The Changes Brought About by the Hispanic Invasion

It cannot be denied that as the population grows the system of the society of the American region changes along with it. The immigration’s strong influence within the said society has primarily made a radical change within the lives of the American natives. With the population rate of the Hispanic immigrants in the country, it might be considered that their voice has the potential to become even louder than the natives. The fear of many Americans is that there exists a future possibility that the Hispanics will soon become more confident and thus may take over the American region, as they have controlled the Central and South American regions (Suárez-Orozco, 1998).

Immigrants are supposed to be treated as primary minorities of the host country. However, because of the growing number of the Hispanics, they are now on their way to being considered the majority of the American population (Strum & Selee, 2004). Statistics support this particular claim:

Diagram 1: Population Statistics in America between the 1960’s towards the year 2000

(Source: Samuel P. Huntington. 2004, the Hispanic Challenge)

From the figures shown above, it can be observed that the population growth of immigrants in the United States in 2000 primarily results in a population boost within the Mexican group. According to reports, at least 35% of the said growth is as a result of birth, while the rest (65%) comes from massive entry of the Mexican immigrants that continues up until the present time (Skerry, 1993; Suárez-Orozco, 1998). These figures certainly substantiate the idea that the claims of the dominance of Mexican immigrants within the American society are all true. Many even consider it factual that, especially within the territories of Miami, the Mexican immigrants have already managed to create their own Hispanic communities called pueblos, where they even have their own local government (Suárez-Orozco, 1998). To many Americans, it is as though the Hispanics were creating a small replica of Mexico within the territories of the American region. Because of the numerous treaties that the American government has signed and rescinded, the possibility of keeping situations like this from becoming official seems quite impossible (Dominguez & Castro, 2001). Hence, Americans are now destined to live with the challenges brought about by the said immigration. Some of these challenges are explored below.

Education

Because of the radical immigration levels that have contributed to the current size of Mexican community living within the borders of America, several adjustments have been made within the educational system of the United States (Dominguez & Castro, 2001). It is likely that because of their status as minorities within the American society (which bring problems of employment, etc.) only a few among the Mexican community could afford to enroll their children at private institutions of education. As a result, public schools have become disproportionately filled with a population demographic that is primarily dominated by the minorities (Skerry, 1993; Suárez-Orozco, 1998).

The obvious conclusion to this is that the educational procedures of the said public institutions would be under pressure to adjust to cultural, social and linguistic needs the new population of students (Skerry, 1993; Suárez-Orozco, 1998). Of particular interest is the fact that not all of them speak the native language, English. Now it might be observed that Spanish-English classes have been implemented in order to cater to the Hispanic immigrants’ children. The uncontrolled development and spread of the “Spanglish” language (mixture of English and Spanish) is also obviously seen as part of the said change.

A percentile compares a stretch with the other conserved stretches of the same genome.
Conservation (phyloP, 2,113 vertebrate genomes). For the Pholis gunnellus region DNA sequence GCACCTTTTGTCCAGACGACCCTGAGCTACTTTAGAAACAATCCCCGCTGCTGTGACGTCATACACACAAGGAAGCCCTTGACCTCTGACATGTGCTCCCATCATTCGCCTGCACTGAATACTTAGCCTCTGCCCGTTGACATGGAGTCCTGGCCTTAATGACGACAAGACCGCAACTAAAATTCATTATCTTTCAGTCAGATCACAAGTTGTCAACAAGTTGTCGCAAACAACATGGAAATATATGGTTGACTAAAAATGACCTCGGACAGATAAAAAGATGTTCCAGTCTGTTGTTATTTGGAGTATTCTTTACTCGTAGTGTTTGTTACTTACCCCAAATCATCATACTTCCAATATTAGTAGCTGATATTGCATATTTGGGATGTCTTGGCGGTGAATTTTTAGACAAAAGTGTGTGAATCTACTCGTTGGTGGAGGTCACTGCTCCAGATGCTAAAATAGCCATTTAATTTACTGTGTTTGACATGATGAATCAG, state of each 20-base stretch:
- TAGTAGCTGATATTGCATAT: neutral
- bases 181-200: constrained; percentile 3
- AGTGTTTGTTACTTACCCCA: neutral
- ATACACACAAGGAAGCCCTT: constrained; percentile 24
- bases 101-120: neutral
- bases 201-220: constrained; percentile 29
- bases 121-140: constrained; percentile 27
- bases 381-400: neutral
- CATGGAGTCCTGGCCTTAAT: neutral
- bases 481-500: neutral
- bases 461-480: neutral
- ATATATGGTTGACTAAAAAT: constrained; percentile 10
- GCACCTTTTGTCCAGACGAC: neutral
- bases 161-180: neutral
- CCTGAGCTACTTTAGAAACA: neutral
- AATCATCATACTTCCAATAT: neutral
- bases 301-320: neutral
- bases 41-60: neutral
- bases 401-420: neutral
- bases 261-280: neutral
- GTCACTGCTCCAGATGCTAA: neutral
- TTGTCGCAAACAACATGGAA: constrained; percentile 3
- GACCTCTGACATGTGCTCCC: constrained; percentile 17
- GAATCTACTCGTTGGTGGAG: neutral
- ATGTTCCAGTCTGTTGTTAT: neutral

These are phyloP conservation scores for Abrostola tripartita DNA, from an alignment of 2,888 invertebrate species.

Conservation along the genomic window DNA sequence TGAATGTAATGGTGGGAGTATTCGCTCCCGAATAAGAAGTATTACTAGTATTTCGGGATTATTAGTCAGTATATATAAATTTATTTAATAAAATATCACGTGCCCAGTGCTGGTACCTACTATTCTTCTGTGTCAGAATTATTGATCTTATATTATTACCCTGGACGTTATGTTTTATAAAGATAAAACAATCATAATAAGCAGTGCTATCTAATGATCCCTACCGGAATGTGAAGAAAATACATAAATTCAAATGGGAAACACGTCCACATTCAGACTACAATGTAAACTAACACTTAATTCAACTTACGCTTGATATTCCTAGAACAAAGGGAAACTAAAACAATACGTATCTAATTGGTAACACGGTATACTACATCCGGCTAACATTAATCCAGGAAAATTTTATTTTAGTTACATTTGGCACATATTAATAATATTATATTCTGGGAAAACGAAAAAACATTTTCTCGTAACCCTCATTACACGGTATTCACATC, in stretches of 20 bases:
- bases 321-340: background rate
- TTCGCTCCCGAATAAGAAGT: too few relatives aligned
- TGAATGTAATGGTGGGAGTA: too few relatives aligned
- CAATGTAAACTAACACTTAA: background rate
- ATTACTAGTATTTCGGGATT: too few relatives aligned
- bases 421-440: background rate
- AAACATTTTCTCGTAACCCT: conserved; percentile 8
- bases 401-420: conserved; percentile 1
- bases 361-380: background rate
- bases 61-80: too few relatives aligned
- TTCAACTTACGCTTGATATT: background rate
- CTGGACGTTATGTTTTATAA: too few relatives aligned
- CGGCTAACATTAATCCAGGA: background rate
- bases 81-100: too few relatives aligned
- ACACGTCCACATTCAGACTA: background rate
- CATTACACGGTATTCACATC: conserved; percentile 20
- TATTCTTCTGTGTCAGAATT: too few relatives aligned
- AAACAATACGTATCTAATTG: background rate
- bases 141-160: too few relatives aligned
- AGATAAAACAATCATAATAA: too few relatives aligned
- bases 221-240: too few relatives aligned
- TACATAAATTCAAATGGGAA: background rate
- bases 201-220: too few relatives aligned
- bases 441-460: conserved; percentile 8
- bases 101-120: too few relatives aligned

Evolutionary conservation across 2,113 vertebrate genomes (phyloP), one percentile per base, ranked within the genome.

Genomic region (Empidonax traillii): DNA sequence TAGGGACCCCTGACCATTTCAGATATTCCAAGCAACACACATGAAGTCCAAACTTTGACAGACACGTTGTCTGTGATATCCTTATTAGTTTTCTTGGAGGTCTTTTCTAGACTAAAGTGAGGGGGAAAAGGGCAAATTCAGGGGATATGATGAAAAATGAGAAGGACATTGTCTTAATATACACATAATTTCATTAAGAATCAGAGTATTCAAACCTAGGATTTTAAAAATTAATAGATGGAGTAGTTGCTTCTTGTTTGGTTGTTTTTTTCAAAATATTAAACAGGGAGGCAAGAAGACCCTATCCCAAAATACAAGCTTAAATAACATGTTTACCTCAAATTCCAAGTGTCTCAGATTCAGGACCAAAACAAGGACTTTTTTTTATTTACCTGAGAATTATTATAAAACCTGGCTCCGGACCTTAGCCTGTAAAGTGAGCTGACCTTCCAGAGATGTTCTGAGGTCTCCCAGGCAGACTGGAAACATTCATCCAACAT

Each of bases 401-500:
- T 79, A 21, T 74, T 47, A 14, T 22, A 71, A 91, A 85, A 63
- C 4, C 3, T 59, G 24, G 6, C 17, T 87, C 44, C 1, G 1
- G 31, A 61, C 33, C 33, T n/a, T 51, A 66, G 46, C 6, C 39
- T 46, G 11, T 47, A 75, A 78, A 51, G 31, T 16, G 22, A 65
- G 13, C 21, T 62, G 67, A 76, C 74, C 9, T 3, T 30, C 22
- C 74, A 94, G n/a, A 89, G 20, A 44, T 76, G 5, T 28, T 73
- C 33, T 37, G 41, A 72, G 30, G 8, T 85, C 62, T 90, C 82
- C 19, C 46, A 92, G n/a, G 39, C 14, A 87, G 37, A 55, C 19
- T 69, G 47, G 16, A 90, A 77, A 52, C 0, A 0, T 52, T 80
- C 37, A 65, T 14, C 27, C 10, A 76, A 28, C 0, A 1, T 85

Table 1: “Education of Mexican Americans by Generation”

(Source: Samuel P. Huntington. 2004, the Hispanic Challenge)

From the data shown above, it becomes obvious that most of the Mexicans have been able to receive lower-than-average education from their own country. As a result, it could be expected that assisting them with their studies would pose a challenge to American educational institutions. Furthermore, considering that most of them are not accustomed to speaking in English, the pressures placed upon the shoulders of the American educators are increased even further (Suárez-Orozco, 1998). The result is that adjusting to the needs of the Hispanic minorities has actually served to aggravate the already chaotic situation within the educational system of American Public Schools.

Culture and Family

Hispanic intermarriage and the resulting cultural influence this has caused among the American nationals have had a strong impact on the American society. From reports, the following data have been derived:
Table 2: Hispanic and Asian Remarriage in America

(Source: Samuel P. Huntington. 2004, the Hispanic Challenge)

The impact of Hispanic intermarriage with natural born American citizens is noted to be rather influential in terms of their living (Dominguez & Castro, 2001; Skerry, 1993). Most of the said American men and women often feel inclined to adapt to some degree to the system and cultural procedures of the Hispanic culture into which they have married. In fact, what these figures also show is the degree to which the influence of the Hispanics on the Americans directly affects the tradition and cultures of the entire American society. This adaptation to the minority culture causes Americans, and therefore America itself, to become more Hispanic.

Work and Employment

Diagram 2: Profession and Employment Statistics

(Source: Samuel P. Huntington. 2004, the Hispanic Challenge)

In former times, only rank and file positions could be taken by minorities within organizational arrangements in the United States (Dominguez & Castro, 2001). However, today the figure of the surveys suggests that Hispanics are being granted a wider scope as it regards jobs and other employment opportunities (Frey, 1999).  From the diagram above and figures shown therein, it is observed that the increasing number of Mexican or Latino immigrants within the territories of the United States primarily worsens the situation in the American society. From this figure, it can be noted that Mexican are not, to a great degree, able to gain employment within professional fields of business. This indicates that they do not contribute significantly toward increasing the economic capabilities of the country, despite the fact that they massively increase in numbers within the country. This is indeed an indication that the immigrants from Mexico may not affect the progress of the American economy. However, they have the potential to have an adverse effect on the American community’s unemployment rate (Suárez-Orozco, 1998).  This indicates, therefore, that the growth rate of their population may even threaten the economic stability of the American community.